Hey there, time traveller!
This article was published 9/11/2012 (2477 days ago), so information in it may no longer be current.
As we step out the door of our temporary home in Havana, I am bombarded by a contrasting mix of sights and smells: Diesel fumes and baking bread, bicycle taxis playing loud music bumping along potholed streets past vendors calling out to passersby, their carts loaded with tropical fruits and colourful vegetables.
I hold my three-year-old daughter's hand tightly as we continue down the cobblestone street, but she pulls free and runs ahead. My husband, Josh, sprints to catch her, and an old woman clucks and smiles as she watches him toss her onto his shoulders.
"Que linda," (how cute) she says, smiling.
Old Havana is a tightly woven maze of narrow roads, closed in by colonial buildings in various states of repair, with Habaneros swarming the streets day and night, alerted to the presence of vehicles behind them by noisy clunking engines or the 'honk-honk' of the slowly moving drivers warning them to step out of the way.
Forgoing a beachside all-inclusive vacation in Cuba, we opt for a week of culture in Havana. Staying in the family-friendliest option available, a Casa Particular — somewhere between a homestay and a bed and breakfast — we're spending a week getting to know the family and wandering through the history-filled streets of a city that holds surprises around every corner.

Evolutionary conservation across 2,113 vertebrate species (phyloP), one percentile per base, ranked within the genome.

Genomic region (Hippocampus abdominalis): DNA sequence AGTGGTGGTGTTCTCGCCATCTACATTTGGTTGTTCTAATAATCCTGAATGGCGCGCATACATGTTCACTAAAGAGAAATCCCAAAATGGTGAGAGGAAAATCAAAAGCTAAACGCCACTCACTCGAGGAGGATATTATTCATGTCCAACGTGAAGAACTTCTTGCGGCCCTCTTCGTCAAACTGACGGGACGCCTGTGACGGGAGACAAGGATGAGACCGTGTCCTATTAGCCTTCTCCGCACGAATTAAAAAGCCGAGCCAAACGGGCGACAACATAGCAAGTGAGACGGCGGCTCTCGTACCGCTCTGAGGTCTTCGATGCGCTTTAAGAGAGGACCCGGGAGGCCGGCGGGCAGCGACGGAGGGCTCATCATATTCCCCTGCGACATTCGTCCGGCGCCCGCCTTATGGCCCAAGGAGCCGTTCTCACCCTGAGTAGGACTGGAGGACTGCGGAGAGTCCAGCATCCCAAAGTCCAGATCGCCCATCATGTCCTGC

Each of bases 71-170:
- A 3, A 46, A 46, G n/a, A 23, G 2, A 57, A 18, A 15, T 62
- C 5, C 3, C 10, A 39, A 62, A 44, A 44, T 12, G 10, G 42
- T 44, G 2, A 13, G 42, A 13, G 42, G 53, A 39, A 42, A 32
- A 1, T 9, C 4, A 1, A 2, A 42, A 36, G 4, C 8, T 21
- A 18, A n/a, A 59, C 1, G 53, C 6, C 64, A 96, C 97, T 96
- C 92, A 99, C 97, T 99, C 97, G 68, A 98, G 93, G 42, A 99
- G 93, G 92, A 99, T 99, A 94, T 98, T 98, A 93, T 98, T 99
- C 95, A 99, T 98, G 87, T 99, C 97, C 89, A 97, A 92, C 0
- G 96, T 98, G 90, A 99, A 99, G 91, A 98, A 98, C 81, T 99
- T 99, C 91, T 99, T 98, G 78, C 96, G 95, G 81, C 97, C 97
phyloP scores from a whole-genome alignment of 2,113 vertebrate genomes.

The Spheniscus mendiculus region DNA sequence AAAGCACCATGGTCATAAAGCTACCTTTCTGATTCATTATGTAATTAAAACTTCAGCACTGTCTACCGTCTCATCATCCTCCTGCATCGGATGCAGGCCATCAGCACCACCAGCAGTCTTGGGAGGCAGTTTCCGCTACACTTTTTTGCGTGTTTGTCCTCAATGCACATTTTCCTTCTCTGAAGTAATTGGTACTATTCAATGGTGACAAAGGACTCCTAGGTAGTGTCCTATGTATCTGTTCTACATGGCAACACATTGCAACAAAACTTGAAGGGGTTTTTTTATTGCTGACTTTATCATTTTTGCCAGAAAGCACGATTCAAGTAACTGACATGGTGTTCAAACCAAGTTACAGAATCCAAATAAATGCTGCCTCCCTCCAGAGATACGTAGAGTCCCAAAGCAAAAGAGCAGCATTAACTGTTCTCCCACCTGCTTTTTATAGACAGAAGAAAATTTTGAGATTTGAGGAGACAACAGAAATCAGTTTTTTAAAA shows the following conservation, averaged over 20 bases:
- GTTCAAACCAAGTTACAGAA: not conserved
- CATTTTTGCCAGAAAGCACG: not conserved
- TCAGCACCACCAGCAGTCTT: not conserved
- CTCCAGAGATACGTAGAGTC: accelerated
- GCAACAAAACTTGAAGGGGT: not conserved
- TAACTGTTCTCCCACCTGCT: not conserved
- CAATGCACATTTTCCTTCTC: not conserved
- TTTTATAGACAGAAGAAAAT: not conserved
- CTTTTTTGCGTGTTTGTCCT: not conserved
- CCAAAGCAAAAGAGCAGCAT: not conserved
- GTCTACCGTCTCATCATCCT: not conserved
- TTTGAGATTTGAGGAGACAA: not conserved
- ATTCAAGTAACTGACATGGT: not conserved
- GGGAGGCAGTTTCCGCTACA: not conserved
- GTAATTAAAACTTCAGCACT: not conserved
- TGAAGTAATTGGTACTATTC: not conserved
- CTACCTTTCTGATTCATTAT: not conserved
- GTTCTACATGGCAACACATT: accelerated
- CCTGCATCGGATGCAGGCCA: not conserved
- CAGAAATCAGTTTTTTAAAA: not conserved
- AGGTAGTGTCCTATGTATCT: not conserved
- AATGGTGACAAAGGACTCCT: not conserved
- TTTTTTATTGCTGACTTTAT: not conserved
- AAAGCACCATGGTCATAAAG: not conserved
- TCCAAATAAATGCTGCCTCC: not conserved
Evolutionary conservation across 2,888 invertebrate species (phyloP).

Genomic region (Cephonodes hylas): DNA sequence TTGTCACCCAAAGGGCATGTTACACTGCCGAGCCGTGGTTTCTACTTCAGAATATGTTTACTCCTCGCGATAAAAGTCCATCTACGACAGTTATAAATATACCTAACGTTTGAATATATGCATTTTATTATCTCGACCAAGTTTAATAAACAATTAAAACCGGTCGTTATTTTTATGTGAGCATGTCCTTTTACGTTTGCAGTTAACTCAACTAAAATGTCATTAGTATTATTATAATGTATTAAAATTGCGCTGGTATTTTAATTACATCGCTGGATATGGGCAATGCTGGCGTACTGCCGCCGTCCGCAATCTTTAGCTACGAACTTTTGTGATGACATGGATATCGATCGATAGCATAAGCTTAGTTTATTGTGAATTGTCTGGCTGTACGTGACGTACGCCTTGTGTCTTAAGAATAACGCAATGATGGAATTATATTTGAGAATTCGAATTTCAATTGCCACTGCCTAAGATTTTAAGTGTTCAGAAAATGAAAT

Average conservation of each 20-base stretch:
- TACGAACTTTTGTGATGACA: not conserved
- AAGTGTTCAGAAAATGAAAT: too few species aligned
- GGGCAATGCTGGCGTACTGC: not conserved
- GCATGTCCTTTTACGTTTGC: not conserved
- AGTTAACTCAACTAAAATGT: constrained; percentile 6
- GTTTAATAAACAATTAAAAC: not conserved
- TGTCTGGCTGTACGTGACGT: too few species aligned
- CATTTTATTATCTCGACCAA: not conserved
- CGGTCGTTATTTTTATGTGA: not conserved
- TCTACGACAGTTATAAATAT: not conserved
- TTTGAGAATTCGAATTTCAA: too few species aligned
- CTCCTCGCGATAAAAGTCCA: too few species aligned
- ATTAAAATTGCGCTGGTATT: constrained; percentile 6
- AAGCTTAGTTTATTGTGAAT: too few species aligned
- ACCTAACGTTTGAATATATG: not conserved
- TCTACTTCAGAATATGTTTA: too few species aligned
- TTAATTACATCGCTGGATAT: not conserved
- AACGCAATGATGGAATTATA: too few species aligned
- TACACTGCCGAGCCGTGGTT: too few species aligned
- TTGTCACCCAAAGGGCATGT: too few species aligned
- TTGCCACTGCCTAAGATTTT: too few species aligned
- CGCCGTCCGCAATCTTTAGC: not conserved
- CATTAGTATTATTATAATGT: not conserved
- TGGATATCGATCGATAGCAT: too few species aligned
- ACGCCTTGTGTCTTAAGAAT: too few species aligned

Havana is a remarkably easy place to be a tourist. The Old City is compact and walkable, filled with fascinating buildings, museums, squares, excellent restaurants and entertaining people-watching. Cubans are helpful and warm, and love children. Family activities abound: There are numerous museums with kid-friendly exhibits, an aquarium, four historical squares for running around in, and an enormous children's park with jumping castles, playgrounds and pony rides on the weekends.
We start our explorations at the Plaza de Armas, Havana's oldest square. Crossing a park filled with bougainvillea and palm trees, surrounded by impressive colonial-era buildings, April chases the pigeons congregating around the benches. Stands covered with second-hand books line the perimeter of the park, and women in brightly coloured costumes with baskets of flowers mill about, posing for photos and chatting with tourists.
We dodge cars on the busy waterfront road and safely reach the water's edge. Looking across the bay from Havana we see two enormous fortresses. The one farther north, El Morro, is a symbol of Havana; with a tall lighthouse, it stands on a rocky outcrop at the edge of the sea.